The dog rose is also useful and Kenner and Requena (1996, 127) suggest a tea of the leaves and flowers as a useful tonic for grief, "the leaves and flowers in a sufficient dose have a therapeutic effect on anguish with sensations of emptiness in the chest ..."
This rose reminds me of the Rosa Gallica, which I use therapeutically, especially for grief. It is strange that grief now needs 'treatment' when previously it was expressed and treated within the family and community groups. Grief is also treated through the senses especially smell, sight, sound and touch and gardening supplies all these. Smelling, seeing, touching roses is a balm to those in sorrow.
was at the launch of the codex beauty product range last week and it was wonderful to see a graduate of the BSc herbal science degree in CIT reach such a global audience. I have always believed that herbal medicine is the seat of a three legged stool and Tracey Ryan has proved this. Her original beauty product range has now reached global prominence under the codex beauty label and is truly remarkable. The eye formulation is amazing ... no more baggy eyes methinks. Best of luck Tracey for the future. Looking forward to many more amazing products.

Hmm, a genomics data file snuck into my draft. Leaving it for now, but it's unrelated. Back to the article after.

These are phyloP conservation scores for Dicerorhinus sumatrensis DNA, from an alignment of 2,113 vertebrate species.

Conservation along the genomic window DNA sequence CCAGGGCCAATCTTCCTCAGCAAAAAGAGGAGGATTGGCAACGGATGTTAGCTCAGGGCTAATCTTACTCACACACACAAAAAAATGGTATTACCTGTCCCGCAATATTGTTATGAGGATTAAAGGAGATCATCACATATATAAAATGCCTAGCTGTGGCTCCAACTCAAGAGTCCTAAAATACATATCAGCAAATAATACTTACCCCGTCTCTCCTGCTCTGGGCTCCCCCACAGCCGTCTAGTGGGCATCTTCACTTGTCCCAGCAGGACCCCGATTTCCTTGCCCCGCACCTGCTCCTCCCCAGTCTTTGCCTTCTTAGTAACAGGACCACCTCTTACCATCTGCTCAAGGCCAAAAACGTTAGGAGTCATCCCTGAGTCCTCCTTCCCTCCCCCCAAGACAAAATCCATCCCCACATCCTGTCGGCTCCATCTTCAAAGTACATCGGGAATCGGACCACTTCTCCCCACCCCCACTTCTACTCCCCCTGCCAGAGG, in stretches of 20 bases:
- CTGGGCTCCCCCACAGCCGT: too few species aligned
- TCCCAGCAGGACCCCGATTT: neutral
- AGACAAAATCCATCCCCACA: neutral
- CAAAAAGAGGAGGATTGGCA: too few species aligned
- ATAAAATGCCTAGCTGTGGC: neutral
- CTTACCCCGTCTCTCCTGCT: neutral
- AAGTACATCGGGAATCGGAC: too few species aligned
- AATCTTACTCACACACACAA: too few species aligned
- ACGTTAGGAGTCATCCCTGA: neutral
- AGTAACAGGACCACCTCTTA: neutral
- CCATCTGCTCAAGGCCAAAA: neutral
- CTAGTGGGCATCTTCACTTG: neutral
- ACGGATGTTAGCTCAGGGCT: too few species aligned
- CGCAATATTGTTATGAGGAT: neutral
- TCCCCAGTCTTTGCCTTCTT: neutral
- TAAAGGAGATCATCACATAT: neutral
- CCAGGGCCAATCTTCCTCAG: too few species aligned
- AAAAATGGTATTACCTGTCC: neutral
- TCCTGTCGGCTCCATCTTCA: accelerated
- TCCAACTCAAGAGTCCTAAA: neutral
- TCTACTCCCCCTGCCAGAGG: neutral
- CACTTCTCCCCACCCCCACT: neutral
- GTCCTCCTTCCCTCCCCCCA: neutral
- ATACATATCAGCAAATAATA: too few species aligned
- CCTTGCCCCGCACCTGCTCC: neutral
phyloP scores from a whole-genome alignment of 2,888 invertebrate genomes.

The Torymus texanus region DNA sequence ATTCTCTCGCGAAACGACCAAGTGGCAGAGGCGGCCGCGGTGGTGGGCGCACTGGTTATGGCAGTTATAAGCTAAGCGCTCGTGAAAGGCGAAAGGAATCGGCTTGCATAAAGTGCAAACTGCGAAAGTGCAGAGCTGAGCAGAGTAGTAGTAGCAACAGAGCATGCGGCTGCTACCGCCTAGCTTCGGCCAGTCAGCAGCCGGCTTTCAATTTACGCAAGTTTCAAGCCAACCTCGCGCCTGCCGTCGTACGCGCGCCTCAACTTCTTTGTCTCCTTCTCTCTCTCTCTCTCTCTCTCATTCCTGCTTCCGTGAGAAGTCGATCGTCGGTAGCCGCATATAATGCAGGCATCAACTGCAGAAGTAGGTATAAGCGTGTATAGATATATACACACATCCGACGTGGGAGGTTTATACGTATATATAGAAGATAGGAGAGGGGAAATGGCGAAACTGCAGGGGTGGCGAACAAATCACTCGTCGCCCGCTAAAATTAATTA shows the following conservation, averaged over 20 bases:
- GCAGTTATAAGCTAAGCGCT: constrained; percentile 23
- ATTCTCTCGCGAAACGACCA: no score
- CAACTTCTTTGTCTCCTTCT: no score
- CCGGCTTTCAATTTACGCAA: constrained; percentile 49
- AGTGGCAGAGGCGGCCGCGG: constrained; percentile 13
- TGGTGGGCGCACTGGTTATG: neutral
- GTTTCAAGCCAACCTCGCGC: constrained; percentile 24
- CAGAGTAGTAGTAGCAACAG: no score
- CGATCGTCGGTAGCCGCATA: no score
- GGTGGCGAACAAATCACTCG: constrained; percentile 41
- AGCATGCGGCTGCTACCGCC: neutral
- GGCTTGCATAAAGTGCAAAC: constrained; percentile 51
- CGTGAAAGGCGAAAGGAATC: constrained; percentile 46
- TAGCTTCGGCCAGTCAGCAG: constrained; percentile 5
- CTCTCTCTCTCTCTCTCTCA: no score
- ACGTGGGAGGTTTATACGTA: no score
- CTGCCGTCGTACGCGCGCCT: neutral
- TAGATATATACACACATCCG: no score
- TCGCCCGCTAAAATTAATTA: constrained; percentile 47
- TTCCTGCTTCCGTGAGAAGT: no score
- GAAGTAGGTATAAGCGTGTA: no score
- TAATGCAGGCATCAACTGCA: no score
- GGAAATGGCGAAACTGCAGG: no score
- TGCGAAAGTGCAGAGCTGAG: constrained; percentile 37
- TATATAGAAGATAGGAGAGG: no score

If we are in a job that is numbingly boring should we be surprised if we become angry at the slightest provocation? If, by nature, we are normally prone to 'fly off the handle' what does such a daily regime do to us?
The Galenic tradition teaches us that there are 4 main types of people: sanguine, choleric, melancholic and phlegmatic. It is easy to see that the melancholic person is someone prone to sadness and depression ... but what does this mean in daily life?
In my next post I will look at this personality and how it affects daily life.